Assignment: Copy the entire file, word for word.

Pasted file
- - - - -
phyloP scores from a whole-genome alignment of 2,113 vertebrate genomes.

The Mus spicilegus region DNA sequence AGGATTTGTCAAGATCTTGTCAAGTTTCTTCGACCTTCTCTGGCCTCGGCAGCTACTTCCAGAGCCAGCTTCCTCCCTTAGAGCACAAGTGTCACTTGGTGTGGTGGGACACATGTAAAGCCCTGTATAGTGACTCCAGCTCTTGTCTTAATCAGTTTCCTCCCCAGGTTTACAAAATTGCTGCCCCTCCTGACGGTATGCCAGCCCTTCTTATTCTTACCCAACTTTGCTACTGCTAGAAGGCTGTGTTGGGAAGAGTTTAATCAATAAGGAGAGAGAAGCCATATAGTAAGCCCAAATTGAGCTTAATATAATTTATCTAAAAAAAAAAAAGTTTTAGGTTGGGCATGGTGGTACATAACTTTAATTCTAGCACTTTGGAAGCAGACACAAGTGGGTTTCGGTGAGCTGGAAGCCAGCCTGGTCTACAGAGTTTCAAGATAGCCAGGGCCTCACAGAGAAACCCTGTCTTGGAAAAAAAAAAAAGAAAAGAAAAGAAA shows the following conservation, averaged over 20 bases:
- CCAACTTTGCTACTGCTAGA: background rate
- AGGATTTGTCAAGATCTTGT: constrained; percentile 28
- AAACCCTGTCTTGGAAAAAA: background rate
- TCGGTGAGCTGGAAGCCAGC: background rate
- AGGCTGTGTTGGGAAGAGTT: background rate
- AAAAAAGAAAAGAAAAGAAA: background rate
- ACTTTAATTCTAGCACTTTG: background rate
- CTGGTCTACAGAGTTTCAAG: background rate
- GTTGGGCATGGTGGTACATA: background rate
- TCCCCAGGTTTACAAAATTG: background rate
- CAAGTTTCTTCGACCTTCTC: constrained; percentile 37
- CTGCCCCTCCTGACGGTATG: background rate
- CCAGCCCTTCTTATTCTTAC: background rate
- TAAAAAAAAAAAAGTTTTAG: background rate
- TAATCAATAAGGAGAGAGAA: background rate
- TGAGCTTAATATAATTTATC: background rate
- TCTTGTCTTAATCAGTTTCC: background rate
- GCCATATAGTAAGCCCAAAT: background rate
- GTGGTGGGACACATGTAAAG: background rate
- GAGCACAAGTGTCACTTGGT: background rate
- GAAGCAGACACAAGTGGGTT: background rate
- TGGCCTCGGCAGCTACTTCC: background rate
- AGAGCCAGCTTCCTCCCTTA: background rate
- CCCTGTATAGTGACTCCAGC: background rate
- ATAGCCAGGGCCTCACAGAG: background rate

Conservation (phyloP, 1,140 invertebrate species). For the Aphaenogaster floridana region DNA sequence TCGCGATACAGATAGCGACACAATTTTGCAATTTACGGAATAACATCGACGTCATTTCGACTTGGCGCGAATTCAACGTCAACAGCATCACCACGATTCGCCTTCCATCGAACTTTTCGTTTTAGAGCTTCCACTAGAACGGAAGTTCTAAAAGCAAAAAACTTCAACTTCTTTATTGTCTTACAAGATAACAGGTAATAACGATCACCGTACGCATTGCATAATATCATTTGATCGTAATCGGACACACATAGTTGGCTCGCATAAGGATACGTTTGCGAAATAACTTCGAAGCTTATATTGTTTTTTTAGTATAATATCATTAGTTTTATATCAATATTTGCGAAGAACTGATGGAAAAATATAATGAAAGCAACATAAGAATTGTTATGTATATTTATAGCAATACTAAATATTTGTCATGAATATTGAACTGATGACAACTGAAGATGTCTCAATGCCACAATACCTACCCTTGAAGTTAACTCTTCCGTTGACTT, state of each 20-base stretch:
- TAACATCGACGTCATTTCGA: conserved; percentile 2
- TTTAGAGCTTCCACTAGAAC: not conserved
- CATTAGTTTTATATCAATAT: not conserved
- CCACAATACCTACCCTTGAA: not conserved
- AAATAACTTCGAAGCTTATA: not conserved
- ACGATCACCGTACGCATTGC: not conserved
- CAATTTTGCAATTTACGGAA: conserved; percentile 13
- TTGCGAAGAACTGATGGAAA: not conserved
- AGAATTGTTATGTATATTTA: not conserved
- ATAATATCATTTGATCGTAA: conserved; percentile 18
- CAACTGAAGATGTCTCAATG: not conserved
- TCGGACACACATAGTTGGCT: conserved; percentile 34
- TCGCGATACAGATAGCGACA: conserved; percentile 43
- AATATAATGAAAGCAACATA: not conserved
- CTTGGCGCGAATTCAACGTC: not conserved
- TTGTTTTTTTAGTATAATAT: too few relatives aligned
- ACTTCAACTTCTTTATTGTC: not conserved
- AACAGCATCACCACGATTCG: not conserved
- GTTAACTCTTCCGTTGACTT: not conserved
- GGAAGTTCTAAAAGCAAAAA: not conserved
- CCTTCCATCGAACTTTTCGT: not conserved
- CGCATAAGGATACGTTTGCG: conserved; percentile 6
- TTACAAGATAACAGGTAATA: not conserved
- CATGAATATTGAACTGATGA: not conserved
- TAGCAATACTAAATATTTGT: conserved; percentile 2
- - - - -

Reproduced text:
phyloP scores from a whole-genome alignment of 2,113 vertebrate genomes.

The Mus spicilegus region DNA sequence AGGATTTGTCAAGATCTTGTCAAGTTTCTTCGACCTTCTCTGGCCTCGGCAGCTACTTCCAGAGCCAGCTTCCTCCCTTAGAGCACAAGTGTCACTTGGTGTGGTGGGACACATGTAAAGCCCTGTATAGTGACTCCAGCTCTTGTCTTAATCAGTTTCCTCCCCAGGTTTACAAAATTGCTGCCCCTCCTGACGGTATGCCAGCCCTTCTTATTCTTACCCAACTTTGCTACTGCTAGAAGGCTGTGTTGGGAAGAGTTTAATCAATAAGGAGAGAGAAGCCATATAGTAAGCCCAAATTGAGCTTAATATAATTTATCTAAAAAAAAAAAAGTTTTAGGTTGGGCATGGTGGTACATAACTTTAATTCTAGCACTTTGGAAGCAGACACAAGTGGGTTTCGGTGAGCTGGAAGCCAGCCTGGTCTACAGAGTTTCAAGATAGCCAGGGCCTCACAGAGAAACCCTGTCTTGGAAAAAAAAAAAAGAAAAGAAAAGAAA shows the following conservation, averaged over 20 bases:
- CCAACTTTGCTACTGCTAGA: background rate
- AGGATTTGTCAAGATCTTGT: constrained; percentile 28
- AAACCCTGTCTTGGAAAAAA: background rate
- TCGGTGAGCTGGAAGCCAGC: background rate
- AGGCTGTGTTGGGAAGAGTT: background rate
- AAAAAAGAAAAGAAAAGAAA: background rate
- ACTTTAATTCTAGCACTTTG: background rate
- CTGGTCTACAGAGTTTCAAG: background rate
- GTTGGGCATGGTGGTACATA: background rate
- TCCCCAGGTTTACAAAATTG: background rate
- CAAGTTTCTTCGACCTTCTC: constrained; percentile 37
- CTGCCCCTCCTGACGGTATG: background rate
- CCAGCCCTTCTTATTCTTAC: background rate
- TAAAAAAAAAAAAGTTTTAG: background rate
- TAATCAATAAGGAGAGAGAA: background rate
- TGAGCTTAATATAATTTATC: background rate
- TCTTGTCTTAATCAGTTTCC: background rate
- GCCATATAGTAAGCCCAAAT: background rate
- GTGGTGGGACACATGTAAAG: background rate
- GAGCACAAGTGTCACTTGGT: background rate
- GAAGCAGACACAAGTGGGTT: background rate
- TGGCCTCGGCAGCTACTTCC: background rate
- AGAGCCAGCTTCCTCCCTTA: background rate
- CCCTGTATAGTGACTCCAGC: background rate
- ATAGCCAGGGCCTCACAGAG: background rate

Conservation (phyloP, 1,140 invertebrate species). For the Aphaenogaster floridana region DNA sequence TCGCGATACAGATAGCGACACAATTTTGCAATTTACGGAATAACATCGACGTCATTTCGACTTGGCGCGAATTCAACGTCAACAGCATCACCACGATTCGCCTTCCATCGAACTTTTCGTTTTAGAGCTTCCACTAGAACGGAAGTTCTAAAAGCAAAAAACTTCAACTTCTTTATTGTCTTACAAGATAACAGGTAATAACGATCACCGTACGCATTGCATAATATCATTTGATCGTAATCGGACACACATAGTTGGCTCGCATAAGGATACGTTTGCGAAATAACTTCGAAGCTTATATTGTTTTTTTAGTATAATATCATTAGTTTTATATCAATATTTGCGAAGAACTGATGGAAAAATATAATGAAAGCAACATAAGAATTGTTATGTATATTTATAGCAATACTAAATATTTGTCATGAATATTGAACTGATGACAACTGAAGATGTCTCAATGCCACAATACCTACCCTTGAAGTTAACTCTTCCGTTGACTT, state of each 20-base stretch:
- TAACATCGACGTCATTTCGA: conserved; percentile 2
- TTTAGAGCTTCCACTAGAAC: not conserved
- CATTAGTTTTATATCAATAT: not conserved
- CCACAATACCTACCCTTGAA: not conserved
- AAATAACTTCGAAGCTTATA: not conserved
- ACGATCACCGTACGCATTGC: not conserved
- CAATTTTGCAATTTACGGAA: conserved; percentile 13
- TTGCGAAGAACTGATGGAAA: not conserved
- AGAATTGTTATGTATATTTA: not conserved
- ATAATATCATTTGATCGTAA: conserved; percentile 18
- CAACTGAAGATGTCTCAATG: not conserved
- TCGGACACACATAGTTGGCT: conserved; percentile 34
- TCGCGATACAGATAGCGACA: conserved; percentile 43
- AATATAATGAAAGCAACATA: not conserved
- CTTGGCGCGAATTCAACGTC: not conserved
- TTGTTTTTTTAGTATAATAT: too few relatives aligned
- ACTTCAACTTCTTTATTGTC: not conserved
- AACAGCATCACCACGATTCG: not conserved
- GTTAACTCTTCCGTTGACTT: not conserved
- GGAAGTTCTAAAAGCAAAAA: not conserved
- CCTTCCATCGAACTTTTCGT: not conserved
- CGCATAAGGATACGTTTGCG: conserved; percentile 6
- TTACAAGATAACAGGTAATA: not conserved
- CATGAATATTGAACTGATGA: not conserved
- TAGCAATACTAAATATTTGT: conserved; percentile 2